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On Their Honor: Troop 33 helps in Hurricane Katrina relief efforts

Scouts and leaders pose in front of the Algus Packaging Inc. truck. Kneeling (from left) are Matt Larsen, Justin Gingrich, Andrew Harvey, Zachary Aase, Tyler Dennison, Chauncey Watson, Bob Snow and Matt Watson. Standing (from left) are Larry Aska, Sid Schaaf, Cliff Golden, Brad Schaaf, Chris Bogle, Jared deSeife, Nathaniel Svihus, Nelson Blake, Jeremy Snow, Nathan Johnston, Ben Heinsohn, Jordan Johnston, Devon Wilcox, Mark Aska, Julie Aase, Brian Prall, Steven Murphy, Colin Prall, Mitchell Aase, Derick Peterson and Nick Murphy. Provided photo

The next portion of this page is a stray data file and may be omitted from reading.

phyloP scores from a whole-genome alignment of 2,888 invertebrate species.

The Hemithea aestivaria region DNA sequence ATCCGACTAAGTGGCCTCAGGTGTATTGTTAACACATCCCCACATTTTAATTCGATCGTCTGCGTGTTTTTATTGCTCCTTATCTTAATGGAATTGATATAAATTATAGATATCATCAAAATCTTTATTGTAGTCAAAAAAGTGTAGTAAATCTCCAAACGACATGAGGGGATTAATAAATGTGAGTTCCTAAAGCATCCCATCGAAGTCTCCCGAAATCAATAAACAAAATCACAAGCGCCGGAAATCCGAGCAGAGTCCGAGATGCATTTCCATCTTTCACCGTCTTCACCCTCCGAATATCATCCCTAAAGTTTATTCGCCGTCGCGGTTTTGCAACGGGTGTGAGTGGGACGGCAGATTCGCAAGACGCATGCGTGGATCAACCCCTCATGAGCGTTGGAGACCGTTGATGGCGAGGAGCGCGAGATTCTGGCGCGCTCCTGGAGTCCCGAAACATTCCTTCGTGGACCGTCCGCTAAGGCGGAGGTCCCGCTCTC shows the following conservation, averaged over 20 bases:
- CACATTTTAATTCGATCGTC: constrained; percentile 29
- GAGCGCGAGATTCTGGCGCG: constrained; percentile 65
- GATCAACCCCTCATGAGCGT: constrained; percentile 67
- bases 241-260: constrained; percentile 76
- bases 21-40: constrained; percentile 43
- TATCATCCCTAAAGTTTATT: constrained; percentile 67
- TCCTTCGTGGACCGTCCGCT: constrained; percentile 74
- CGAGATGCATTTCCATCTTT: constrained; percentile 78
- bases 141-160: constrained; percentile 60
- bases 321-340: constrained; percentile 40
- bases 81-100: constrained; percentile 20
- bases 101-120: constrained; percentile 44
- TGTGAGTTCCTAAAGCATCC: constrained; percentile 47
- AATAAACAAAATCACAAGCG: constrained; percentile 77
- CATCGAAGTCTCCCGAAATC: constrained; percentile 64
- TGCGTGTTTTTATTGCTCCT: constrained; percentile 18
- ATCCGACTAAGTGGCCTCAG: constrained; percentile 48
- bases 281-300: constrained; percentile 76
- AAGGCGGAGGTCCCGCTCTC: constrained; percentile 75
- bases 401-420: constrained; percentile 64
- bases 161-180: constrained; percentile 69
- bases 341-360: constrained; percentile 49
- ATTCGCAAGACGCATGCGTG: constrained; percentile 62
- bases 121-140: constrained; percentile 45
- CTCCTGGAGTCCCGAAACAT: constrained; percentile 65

DeKALB - Energetic and determined, a group of 29 Scouts and leaders from DeKalb's Troop 33 traveled 1,000 miles to offer assistance for Hurricane Katrina relief efforts. The Scouts raised more than $8,000 during the past three months, collected tons of donated items and decided to invest the week before Christmas working hands-on to help others in Mississippi and Louisiana. On Aug. 29, 2005, Hurricane Katrina made landfall on the Gulf Coast of the United States, quickly becoming the costliest natural disaster in U.S. history. The eye of the storm passed over St. Louis Bay, ravaging the surrounding communities. Nearly 80 percent of Pass Christian, Miss., was destroyed as hurricane winds and a 35-foot storm surge crashed over the city. A population of 7,000 has been reduced to 1,000 determined souls left behind living in trailers and tents. Pass Christian, Miss., is where Troop 33 decided to base their Christmas mission. Upon arriving there, Scouts were immediately confronted with vast destruction almost beyond comprehension; houses torn to shreds, school buses ripped apart, boats washed up along roadways, churches destroyed, schools leveled - devastation and debris lay about them in every direction. Though it had been more than 110 days since the hurricane made landfall, the incredible devastation appeared as if it had happened only yesterday. The Scouts erected a tent city, camping at a location where a middle school had once stood. Temperatures sank to below freezing at night and warmed into the 50s during the day. They divided into three work crews of nine to 10 Scouts and leaders and focused their efforts toward five major service projects. Project 1 - Donating items Troop 33 brought with them more than 6,000 pounds of supplies and equipment tightly packed onto a truck donated by Algus Packaging Inc. of DeKalb. They divided the items between two Disaster Centers, God's Katrina Distribution Center in Pass Christian and the Lutheran Episcopal Disaster Center in Biloxi. Among the items donated were canned food, infant supplies, warm clothing, jackets, sweaters, blankets and quilts, thousands of Christmas toys including stuffed animals and younger child toys, plus gifts for teens such as electronics, games, sports equipment and about a dozen bicycles. More than 600 Bibles also were collected. Project 2 - Merry Christmassissippi party While military personnel were deployed to help others during the hurricane, many of their own homes were destroyed. An old-fashioned Christmas party was held for homeless military families assembled from Keesler Air Force Base, Gulfport CB Base and Pascagoula Naval Station. The Salvation Army also brought foster children whose caregivers had evacuated the state, leaving them behind. The party was held in an aircraft hangar at Keesler Air Force Base in Biloxi with a Hurricane Hunter aircraft parked alongside. Troop 33 partnered with Boy Scout Troop 650 of Alta Loma, Calif., for this project. The California Scouts ran the program and presented gifts to the children, while Troop 33 provided a holiday banquet meal for 300 people, which included about 100 carry-out meals for military personnel stationed on duty that night. Treasure Bay Hotel in Biloxi generously provided access to its kitchen for preparing major portions of the meal. The event brightened the holiday season for people who had lost so very much and provided Christmas gifts to excited children. Project 3 - Feeding volunteers The central feeding tent in Pass Christian is called God's Katrina Kitchen, serving 600 to 800 volunteers at each meal. Troop 33 Scouts and leaders left their cold, dark campsite each morning at 4:45 a.m. to start cooking at 5 a.m. in a makeshift kitchen. They helped prepare more than 5,000 meals during a three-day period. They also scrubbed pots and pans, worked in the serving line and did other chores as needed. In addition, they also donated more than 500 homemade cookies for a volunteer Christmas party, baked by moms before the trip. Project 4 - Animal Rescue Center When New Orleans was evacuated, people were forced to leave their pets behind. A group called ARNO (Animal Rescue New Orleans) has been rescuing abandoned pets. Because ARNO has outgrown its original location, Scouts and leaders from Troop 33 helped ARNO establish a spacious new animal rescue center on the outskirts of New Orleans. For three days, Scouts cleaned, sanitized and erected cat and dog enclosures, an exercise yard and converted an outbuilding into a pet food center stocked with a semi-trailer load of cat and dog food. With the help of the Scouts, a clean modern facility now awaits recently rescued animals. Project 5 - Monetary donations Through fund-raisers and presentations, Troop 33 was able to raise thousands of dollars to benefit the American Red Cross Katrina Relief Fund, God's Katrina Kitchen, purchase food for the holiday banquet, contribute money for the city of Pass Christian and help Pass Christian's Boy Scout Troop 316 with much-needed funding. Troop 33's Christmas Mission required tremendous effort from the Scouts. They rose to the occasion, working together as a team. It was often very hard work, but they worked cheerfully without complaint. On their honor, they did their best. The Scout motto is &#8220Be Prepared,” the slogan &#8220Do a Good Turn Daily” and words from the Oath include, &#8220to help other people at all times.” The Scouts lived true to those words. They saw the aftermath of a terrible natural disaster up close and witnessed the suffering and destruction it caused. They met hundreds of people - victims who'd lost everything but their human dignity, filled with courage and resolve; and tireless, determined volunteers whose spirit of selflessness and generosity truly was inspiring. Their days were filled with these incredible experiences, providing opportunity for reflection on some very important life lessons. Last month, a group of DeKalb Scouts traveled down to Mississippi to help Hurricane Katrina victims. They went to sleep one night as Scouts and awoke the next morning as heroes. They gave up part of their Christmas vacation, valuable time measured in days, for something they will keep in remembrance for a lifetime. Troop 33 is sponsored by First Lutheran Church. A photo album of the Troop's Christmas Mission experiences can be viewed through their Web site at troop33dekalb.org.